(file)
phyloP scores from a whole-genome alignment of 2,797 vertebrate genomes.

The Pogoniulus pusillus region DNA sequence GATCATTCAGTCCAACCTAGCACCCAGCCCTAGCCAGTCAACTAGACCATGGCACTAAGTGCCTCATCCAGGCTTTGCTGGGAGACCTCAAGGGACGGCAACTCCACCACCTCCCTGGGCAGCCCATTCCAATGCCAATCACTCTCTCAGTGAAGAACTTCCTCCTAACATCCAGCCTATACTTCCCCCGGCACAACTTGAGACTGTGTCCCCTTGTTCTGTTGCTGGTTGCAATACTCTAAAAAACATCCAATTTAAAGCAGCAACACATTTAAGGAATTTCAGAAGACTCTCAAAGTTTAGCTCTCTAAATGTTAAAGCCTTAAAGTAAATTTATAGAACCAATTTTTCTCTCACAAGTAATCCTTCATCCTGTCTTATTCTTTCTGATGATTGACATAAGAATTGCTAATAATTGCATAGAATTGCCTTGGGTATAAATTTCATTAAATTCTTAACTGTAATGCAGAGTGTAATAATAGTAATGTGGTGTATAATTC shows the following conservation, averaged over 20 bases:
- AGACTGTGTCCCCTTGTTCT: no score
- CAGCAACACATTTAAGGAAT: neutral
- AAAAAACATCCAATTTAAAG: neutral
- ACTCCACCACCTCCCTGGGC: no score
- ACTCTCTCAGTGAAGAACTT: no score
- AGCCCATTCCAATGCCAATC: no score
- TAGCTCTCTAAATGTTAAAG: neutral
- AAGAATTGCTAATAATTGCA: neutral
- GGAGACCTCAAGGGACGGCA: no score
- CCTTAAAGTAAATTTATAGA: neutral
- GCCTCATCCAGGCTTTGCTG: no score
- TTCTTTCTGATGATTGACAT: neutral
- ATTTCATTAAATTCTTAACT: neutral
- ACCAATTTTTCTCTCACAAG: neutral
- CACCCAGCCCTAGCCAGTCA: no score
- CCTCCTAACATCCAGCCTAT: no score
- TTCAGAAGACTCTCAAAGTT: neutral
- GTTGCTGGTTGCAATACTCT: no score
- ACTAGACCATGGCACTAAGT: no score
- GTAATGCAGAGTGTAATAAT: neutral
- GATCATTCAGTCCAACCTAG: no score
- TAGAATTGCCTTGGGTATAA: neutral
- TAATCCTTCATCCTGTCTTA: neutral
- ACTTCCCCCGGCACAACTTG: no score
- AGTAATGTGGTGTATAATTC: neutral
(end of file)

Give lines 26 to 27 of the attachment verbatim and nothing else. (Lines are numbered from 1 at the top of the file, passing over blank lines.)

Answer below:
- ACTTCCCCCGGCACAACTTG: no score
- AGTAATGTGGTGTATAATTC: neutral